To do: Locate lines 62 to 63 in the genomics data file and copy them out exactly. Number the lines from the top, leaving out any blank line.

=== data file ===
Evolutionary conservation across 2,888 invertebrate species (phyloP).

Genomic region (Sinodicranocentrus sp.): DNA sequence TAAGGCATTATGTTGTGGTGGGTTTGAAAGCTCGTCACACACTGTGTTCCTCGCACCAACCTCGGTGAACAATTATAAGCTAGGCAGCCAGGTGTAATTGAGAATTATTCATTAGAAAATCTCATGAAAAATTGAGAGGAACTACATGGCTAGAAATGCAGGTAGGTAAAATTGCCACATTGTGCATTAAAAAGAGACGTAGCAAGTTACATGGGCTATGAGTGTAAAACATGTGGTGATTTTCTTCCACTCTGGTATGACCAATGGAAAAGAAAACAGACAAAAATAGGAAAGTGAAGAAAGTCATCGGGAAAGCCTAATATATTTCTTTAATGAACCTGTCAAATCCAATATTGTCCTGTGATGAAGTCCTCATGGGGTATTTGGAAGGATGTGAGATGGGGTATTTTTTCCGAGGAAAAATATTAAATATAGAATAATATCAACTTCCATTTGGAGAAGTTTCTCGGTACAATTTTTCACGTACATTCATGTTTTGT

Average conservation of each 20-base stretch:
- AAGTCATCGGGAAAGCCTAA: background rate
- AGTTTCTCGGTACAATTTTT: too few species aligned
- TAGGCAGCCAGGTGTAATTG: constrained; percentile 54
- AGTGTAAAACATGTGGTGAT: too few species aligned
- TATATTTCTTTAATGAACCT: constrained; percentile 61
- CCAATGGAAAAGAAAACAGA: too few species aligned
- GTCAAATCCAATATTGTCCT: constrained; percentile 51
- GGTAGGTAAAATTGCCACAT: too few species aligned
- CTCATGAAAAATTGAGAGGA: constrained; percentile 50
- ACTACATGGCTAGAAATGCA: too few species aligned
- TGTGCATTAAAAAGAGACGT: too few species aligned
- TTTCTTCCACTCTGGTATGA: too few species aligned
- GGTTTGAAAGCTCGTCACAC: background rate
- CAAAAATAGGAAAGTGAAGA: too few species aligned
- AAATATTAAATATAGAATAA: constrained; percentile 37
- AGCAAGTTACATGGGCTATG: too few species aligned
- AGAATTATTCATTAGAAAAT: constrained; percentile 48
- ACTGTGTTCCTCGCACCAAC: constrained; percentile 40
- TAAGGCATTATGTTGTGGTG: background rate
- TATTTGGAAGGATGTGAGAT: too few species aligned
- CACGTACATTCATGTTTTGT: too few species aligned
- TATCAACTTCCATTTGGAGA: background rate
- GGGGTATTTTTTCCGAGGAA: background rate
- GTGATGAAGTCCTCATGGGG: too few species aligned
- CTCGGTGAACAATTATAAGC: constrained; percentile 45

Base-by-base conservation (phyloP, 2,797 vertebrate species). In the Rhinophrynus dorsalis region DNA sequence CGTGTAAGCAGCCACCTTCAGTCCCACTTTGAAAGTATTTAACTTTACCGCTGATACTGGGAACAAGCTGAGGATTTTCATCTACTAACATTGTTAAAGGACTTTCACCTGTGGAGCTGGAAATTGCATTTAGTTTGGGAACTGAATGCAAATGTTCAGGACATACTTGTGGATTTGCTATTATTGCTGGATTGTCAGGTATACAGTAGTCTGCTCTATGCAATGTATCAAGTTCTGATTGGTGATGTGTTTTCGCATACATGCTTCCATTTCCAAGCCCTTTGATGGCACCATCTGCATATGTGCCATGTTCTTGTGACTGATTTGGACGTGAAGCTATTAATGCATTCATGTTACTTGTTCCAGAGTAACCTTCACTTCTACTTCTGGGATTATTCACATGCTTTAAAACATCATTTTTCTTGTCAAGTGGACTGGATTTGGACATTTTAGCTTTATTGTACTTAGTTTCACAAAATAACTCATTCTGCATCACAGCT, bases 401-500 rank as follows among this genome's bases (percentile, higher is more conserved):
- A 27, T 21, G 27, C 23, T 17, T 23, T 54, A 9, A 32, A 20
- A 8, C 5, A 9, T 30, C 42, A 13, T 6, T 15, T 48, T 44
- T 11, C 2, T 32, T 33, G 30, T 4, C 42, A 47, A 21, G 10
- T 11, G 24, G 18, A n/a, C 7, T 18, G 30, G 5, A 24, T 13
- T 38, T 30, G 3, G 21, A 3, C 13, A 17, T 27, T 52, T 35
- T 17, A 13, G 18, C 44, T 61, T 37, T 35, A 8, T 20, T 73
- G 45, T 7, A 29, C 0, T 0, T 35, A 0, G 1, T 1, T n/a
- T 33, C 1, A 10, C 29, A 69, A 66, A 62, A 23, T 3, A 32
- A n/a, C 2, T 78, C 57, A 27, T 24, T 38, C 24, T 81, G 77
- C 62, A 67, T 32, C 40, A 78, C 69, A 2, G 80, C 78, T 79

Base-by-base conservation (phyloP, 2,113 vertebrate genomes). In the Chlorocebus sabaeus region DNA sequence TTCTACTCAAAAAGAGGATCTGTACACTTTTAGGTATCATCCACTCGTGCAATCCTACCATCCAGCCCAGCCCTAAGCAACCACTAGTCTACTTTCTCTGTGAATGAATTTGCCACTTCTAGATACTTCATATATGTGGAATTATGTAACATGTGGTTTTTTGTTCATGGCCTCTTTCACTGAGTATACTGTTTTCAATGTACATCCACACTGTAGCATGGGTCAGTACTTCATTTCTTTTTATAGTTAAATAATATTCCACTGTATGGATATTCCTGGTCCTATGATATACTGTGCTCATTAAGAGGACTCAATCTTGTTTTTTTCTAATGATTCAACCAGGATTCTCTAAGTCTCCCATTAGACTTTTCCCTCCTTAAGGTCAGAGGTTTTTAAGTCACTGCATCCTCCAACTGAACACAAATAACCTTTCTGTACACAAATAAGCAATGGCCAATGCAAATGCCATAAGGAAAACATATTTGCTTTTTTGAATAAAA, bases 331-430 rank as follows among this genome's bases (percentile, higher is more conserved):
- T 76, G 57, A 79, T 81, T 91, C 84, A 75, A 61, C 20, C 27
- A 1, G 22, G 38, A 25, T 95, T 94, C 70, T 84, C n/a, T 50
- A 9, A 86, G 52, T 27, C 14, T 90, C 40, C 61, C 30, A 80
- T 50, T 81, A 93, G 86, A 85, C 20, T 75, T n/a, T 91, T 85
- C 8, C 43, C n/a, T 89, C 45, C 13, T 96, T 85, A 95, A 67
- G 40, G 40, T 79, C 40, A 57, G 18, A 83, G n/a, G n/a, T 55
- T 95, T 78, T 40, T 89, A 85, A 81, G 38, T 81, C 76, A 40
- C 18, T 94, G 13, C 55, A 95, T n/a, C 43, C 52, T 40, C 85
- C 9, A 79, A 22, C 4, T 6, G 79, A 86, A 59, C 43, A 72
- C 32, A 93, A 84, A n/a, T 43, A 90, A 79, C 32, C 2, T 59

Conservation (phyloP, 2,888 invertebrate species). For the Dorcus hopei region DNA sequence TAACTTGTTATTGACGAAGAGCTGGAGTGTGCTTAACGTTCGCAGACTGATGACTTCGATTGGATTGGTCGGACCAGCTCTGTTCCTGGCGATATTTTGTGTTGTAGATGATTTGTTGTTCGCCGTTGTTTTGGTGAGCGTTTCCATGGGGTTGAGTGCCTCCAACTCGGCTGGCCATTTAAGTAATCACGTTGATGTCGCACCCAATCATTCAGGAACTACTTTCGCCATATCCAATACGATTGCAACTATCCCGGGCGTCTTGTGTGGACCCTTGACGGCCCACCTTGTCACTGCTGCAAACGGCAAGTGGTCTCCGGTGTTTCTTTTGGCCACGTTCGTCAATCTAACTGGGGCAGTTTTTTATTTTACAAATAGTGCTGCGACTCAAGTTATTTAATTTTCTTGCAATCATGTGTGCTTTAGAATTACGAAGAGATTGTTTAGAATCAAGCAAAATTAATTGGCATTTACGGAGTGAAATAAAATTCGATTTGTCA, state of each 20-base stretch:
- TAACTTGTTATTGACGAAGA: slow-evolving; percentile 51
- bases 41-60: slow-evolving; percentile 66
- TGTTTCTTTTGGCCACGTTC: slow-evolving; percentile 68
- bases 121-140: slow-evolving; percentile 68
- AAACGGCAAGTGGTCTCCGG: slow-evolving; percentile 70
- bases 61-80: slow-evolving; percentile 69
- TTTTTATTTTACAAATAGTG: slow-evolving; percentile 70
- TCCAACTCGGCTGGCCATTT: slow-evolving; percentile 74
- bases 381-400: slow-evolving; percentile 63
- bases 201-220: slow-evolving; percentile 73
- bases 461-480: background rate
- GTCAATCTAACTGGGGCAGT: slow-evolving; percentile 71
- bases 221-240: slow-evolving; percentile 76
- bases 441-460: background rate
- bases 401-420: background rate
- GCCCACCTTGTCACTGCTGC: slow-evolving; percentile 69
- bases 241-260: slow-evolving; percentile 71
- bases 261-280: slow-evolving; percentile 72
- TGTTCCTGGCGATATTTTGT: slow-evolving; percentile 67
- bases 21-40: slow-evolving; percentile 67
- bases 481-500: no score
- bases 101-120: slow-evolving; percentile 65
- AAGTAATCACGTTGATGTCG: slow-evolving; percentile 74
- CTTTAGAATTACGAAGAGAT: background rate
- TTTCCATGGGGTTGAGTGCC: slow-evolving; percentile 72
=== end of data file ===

- bases 461-480: background rate
- GTCAATCTAACTGGGGCAGT: slow-evolving; percentile 71